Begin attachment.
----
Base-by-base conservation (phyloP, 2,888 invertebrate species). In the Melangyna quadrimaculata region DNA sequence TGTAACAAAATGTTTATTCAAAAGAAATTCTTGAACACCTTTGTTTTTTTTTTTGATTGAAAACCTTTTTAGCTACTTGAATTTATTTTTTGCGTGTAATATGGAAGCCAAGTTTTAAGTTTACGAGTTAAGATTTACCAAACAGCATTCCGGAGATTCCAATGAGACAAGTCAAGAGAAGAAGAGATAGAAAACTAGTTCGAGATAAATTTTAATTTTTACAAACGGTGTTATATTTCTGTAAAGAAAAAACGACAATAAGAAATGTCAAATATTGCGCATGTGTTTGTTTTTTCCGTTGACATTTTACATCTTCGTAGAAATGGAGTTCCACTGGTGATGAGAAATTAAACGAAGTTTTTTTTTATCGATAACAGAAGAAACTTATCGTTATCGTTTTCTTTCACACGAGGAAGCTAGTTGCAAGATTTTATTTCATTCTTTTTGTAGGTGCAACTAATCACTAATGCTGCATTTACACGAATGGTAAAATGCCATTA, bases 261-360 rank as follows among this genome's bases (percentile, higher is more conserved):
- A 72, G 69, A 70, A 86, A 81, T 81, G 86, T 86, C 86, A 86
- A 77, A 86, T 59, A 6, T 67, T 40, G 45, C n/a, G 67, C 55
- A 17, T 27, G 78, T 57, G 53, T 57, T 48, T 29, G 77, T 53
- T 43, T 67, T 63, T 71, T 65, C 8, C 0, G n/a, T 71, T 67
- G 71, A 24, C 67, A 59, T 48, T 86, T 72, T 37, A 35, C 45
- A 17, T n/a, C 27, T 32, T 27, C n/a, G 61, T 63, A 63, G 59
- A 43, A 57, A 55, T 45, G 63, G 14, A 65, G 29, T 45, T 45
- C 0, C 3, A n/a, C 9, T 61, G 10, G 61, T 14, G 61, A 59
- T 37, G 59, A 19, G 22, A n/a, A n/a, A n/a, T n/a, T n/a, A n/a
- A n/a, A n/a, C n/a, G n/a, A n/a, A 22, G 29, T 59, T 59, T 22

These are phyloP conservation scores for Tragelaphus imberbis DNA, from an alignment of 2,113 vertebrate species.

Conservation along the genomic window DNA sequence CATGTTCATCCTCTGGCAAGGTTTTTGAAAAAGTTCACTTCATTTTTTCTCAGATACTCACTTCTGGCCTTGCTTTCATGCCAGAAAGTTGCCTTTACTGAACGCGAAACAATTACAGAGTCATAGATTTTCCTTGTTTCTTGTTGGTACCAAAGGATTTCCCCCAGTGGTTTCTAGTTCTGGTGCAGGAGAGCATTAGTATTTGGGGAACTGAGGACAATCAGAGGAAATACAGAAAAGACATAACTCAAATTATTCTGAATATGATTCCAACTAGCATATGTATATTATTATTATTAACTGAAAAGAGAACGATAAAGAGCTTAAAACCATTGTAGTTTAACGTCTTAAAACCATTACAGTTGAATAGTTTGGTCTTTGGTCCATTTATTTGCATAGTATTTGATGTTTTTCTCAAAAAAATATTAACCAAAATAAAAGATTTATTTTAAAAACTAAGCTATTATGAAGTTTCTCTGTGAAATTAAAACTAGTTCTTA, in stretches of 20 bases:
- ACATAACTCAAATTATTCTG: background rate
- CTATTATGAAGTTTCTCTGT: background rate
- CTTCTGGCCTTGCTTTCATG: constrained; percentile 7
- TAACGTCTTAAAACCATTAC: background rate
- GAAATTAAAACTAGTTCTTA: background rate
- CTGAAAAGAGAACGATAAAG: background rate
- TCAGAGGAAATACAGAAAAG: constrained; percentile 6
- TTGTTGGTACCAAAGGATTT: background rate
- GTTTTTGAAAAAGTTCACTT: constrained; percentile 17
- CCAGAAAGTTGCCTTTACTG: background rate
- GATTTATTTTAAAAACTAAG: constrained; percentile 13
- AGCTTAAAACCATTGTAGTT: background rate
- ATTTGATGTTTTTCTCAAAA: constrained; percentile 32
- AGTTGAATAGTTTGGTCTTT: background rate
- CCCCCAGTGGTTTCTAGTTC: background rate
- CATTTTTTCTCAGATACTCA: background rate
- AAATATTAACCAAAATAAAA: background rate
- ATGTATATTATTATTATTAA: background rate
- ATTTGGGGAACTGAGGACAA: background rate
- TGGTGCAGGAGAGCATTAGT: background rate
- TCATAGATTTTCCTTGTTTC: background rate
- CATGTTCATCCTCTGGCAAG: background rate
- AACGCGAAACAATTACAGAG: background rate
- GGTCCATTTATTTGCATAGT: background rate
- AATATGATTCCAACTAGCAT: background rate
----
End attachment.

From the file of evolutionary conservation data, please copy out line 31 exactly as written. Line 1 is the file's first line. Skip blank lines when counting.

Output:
- ATGTATATTATTATTATTAA: background rate